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Although the insanity defense is extremely popular in the media, books, and pop culture, law students are taught that the insanity defense is rarely used, and even more rarely successful. While this lesson is true, it does not change the fact that sometimes the insanity defense is successful, and for whatever reason, it leaves many people feeling uneasy.
Take recent news, for example. Two months ago, a Texas mother who admitted to killing her two special-needs children because she wanted “normal kids” was found not guilty by reason of insanity. Last month, a California man who shot his estranged wife’s friend and beat her severely was found not guilty by reason of insanity. Just last week, an Iowa teenager who killed his five year-old foster brother with a brick was found not guilty by reason of insanity. These cases force us to face the reality of the insanity defense, and raise many questions: what does it mean to be “not guilty by reason of insanity”? Do you have to be a raving lunatic or just mentally disturbed? Do you have to be diagnosed? Do personality disorders count? How is a jury with no medical experience qualified to determine if someone is insane? As it turns out, everyone has heard of the insanity defense, but not very many people understand it.
The key to dispelling the confusion is this: here, “Insanity” is a legal term and not a psychiatric or medical term. Therefore, it will have a legal definition that sometimes overlaps with medical diagnoses of mental illnesses, but is by no means interchangeable.
The legal definitions of insanity vary by state. In other words, someone who is found legally insane in New Hampshire might not be found legally insane in New York, even if the juries agreed on all of the facts. States generally apply one of three rules, or at least a variation of one of three rules, to define “insanity.”
Under the M’Naghten rule, a criminal defendant is not guilty by reason of insanity if, at the time of the alleged criminal act, the defendant was so deranged that she did not know the nature or quality of her actions or, if she knew the nature and quality of her actions, she was so deranged that she did not know that what she was doing was wrong. The M’Naghten Rule is the oldest rule, originating from England in the 1800s, but still applies in over twenty states today, including California and Florida.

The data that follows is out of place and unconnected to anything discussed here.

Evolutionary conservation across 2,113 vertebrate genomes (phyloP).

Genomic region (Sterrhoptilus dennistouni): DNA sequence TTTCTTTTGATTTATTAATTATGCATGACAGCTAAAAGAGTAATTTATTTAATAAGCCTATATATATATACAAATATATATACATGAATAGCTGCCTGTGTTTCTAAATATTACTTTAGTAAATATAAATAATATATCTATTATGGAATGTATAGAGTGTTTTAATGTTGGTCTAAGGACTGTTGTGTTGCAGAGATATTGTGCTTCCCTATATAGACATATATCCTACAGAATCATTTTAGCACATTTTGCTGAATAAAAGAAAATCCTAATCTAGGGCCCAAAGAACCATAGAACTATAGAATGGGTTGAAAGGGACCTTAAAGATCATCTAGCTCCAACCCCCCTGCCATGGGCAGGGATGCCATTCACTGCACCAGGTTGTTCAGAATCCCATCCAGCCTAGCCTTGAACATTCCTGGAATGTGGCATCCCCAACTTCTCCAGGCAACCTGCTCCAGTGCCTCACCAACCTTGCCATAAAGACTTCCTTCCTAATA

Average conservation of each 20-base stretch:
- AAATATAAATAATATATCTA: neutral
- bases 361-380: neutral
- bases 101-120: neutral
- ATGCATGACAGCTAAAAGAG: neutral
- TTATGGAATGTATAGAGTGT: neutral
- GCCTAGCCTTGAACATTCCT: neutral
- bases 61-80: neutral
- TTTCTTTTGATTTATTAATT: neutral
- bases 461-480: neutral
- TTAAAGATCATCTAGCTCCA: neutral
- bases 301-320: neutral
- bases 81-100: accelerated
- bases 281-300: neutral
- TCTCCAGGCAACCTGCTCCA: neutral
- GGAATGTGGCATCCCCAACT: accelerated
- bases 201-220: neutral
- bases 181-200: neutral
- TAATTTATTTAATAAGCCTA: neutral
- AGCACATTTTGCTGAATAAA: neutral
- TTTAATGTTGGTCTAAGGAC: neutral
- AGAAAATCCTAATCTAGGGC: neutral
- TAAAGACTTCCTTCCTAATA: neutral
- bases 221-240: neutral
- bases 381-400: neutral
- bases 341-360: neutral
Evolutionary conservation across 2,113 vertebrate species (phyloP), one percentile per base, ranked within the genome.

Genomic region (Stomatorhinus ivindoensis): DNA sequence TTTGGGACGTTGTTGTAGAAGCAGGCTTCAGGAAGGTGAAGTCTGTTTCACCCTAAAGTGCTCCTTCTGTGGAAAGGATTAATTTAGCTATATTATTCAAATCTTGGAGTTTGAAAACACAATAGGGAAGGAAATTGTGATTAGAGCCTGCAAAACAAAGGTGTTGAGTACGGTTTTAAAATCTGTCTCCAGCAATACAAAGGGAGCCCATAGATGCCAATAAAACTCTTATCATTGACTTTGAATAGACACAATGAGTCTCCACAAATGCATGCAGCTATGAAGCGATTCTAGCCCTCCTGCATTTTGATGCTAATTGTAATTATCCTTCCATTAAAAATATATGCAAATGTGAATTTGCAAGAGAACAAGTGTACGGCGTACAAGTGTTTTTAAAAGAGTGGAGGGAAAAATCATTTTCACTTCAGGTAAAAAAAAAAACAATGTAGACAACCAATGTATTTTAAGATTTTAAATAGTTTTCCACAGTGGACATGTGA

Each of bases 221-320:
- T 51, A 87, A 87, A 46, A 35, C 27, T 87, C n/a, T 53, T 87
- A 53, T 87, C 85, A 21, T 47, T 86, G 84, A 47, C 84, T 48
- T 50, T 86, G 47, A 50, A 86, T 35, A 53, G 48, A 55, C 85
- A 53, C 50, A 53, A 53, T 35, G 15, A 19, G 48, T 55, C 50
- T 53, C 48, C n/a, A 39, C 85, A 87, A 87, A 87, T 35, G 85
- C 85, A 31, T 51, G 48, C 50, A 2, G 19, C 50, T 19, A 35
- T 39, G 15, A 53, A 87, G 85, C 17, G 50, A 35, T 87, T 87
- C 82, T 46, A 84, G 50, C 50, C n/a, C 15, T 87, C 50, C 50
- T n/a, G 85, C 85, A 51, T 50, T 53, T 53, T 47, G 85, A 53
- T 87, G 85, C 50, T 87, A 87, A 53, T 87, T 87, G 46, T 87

Under the Durham Rule, a criminal defendant is not guilty by reason of insanity if the crime was the product of his mental illness (i.e., crime would not have been committed but for the disease). This rule is much broader than the M’Naghten rule because it would excuse a defendants who understood the nature of his criminal action or appreciated that it was wrong, but did it anyway because of a mental illness. New Hampshire is the only state that follows the Durham Rule.
Under the Model Penal Code Rule, a criminal defendant is not guilty by reason of insanity “if at the time of such conduct as a result of mental disease or defect he lacks substantial capacity either to appreciate the criminality of his conduct or to conform his conduct to the requirements of the law”. This Rule was written by the American Law Institute as a compromise between the narrow M’Naghten Rule and the broad Durham Rule. The Model Penal Code Rule has been adopted by many states, including Massachusetts, New York, Michigan, and Hawaii.
Four states do not recognize the insanity defense at all: Montana, Idaho, Kansas and Utah.
In sum, even though “insanity” is a legal concept, and not a medical concept, there is no consensus on what it means in the legal community. Say a man who is mentally ill hears voices telling him that if he does not strangle his wife, he will be abducted by aliens. He understands that murder is wrong, but fears the aliens so much that he commits the crime anyway.
Under the M’Naghten test, his insanity defense would most likely fail because he knew the nature of his act and that it was wrong.
Under the Durham Rule, his insanity defense would most likely succeed because he would not have killed his wife if he had not been mentally ill.
Under the Model Penal Code Rule, the answer is much less certain. Although he did not lack the substantial capacity to appreciate the criminality of his conduct, it is unclear whether he lacked the substantial capacity to conform his conduct to the requirements of the law. In a case like this, it would be ultimately up to a jury – not a psychiatrist or doctor – to determine whether the defendant was truly “insane.”
Author: Ruth Sarah Lee, JD, graduate of Harvard Law School and an attorney specializing in complex business litigation